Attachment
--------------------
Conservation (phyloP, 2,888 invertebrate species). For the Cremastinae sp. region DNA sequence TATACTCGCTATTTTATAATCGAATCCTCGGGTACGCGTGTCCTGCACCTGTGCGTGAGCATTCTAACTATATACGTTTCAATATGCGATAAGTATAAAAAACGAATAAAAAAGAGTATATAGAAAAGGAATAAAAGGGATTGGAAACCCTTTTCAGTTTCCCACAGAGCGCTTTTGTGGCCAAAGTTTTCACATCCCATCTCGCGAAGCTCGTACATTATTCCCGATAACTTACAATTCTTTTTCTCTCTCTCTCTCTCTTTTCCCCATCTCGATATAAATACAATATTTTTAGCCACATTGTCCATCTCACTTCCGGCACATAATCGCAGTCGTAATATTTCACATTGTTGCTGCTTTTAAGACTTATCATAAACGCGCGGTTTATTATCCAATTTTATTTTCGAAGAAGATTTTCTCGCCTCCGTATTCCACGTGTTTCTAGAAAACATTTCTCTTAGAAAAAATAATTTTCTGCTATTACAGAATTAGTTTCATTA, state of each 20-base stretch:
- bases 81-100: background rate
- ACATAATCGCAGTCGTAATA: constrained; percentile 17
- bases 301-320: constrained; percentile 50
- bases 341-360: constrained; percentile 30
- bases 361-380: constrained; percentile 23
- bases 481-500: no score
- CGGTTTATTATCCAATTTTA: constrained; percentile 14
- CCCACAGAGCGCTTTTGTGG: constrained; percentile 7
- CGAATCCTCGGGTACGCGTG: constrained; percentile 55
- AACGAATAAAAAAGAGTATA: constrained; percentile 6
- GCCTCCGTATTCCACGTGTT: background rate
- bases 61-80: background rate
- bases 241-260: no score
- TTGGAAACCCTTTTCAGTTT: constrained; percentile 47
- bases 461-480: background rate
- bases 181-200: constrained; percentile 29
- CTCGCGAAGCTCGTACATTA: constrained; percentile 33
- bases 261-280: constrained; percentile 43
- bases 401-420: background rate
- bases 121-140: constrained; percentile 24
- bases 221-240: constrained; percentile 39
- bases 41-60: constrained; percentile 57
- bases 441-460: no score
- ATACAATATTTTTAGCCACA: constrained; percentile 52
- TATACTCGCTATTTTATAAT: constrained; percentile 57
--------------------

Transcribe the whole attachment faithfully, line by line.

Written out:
Conservation (phyloP, 2,888 invertebrate species). For the Cremastinae sp. region DNA sequence TATACTCGCTATTTTATAATCGAATCCTCGGGTACGCGTGTCCTGCACCTGTGCGTGAGCATTCTAACTATATACGTTTCAATATGCGATAAGTATAAAAAACGAATAAAAAAGAGTATATAGAAAAGGAATAAAAGGGATTGGAAACCCTTTTCAGTTTCCCACAGAGCGCTTTTGTGGCCAAAGTTTTCACATCCCATCTCGCGAAGCTCGTACATTATTCCCGATAACTTACAATTCTTTTTCTCTCTCTCTCTCTCTTTTCCCCATCTCGATATAAATACAATATTTTTAGCCACATTGTCCATCTCACTTCCGGCACATAATCGCAGTCGTAATATTTCACATTGTTGCTGCTTTTAAGACTTATCATAAACGCGCGGTTTATTATCCAATTTTATTTTCGAAGAAGATTTTCTCGCCTCCGTATTCCACGTGTTTCTAGAAAACATTTCTCTTAGAAAAAATAATTTTCTGCTATTACAGAATTAGTTTCATTA, state of each 20-base stretch:
- bases 81-100: background rate
- ACATAATCGCAGTCGTAATA: constrained; percentile 17
- bases 301-320: constrained; percentile 50
- bases 341-360: constrained; percentile 30
- bases 361-380: constrained; percentile 23
- bases 481-500: no score
- CGGTTTATTATCCAATTTTA: constrained; percentile 14
- CCCACAGAGCGCTTTTGTGG: constrained; percentile 7
- CGAATCCTCGGGTACGCGTG: constrained; percentile 55
- AACGAATAAAAAAGAGTATA: constrained; percentile 6
- GCCTCCGTATTCCACGTGTT: background rate
- bases 61-80: background rate
- bases 241-260: no score
- TTGGAAACCCTTTTCAGTTT: constrained; percentile 47
- bases 461-480: background rate
- bases 181-200: constrained; percentile 29
- CTCGCGAAGCTCGTACATTA: constrained; percentile 33
- bases 261-280: constrained; percentile 43
- bases 401-420: background rate
- bases 121-140: constrained; percentile 24
- bases 221-240: constrained; percentile 39
- bases 41-60: constrained; percentile 57
- bases 441-460: no score
- ATACAATATTTTTAGCCACA: constrained; percentile 52
- TATACTCGCTATTTTATAAT: constrained; percentile 57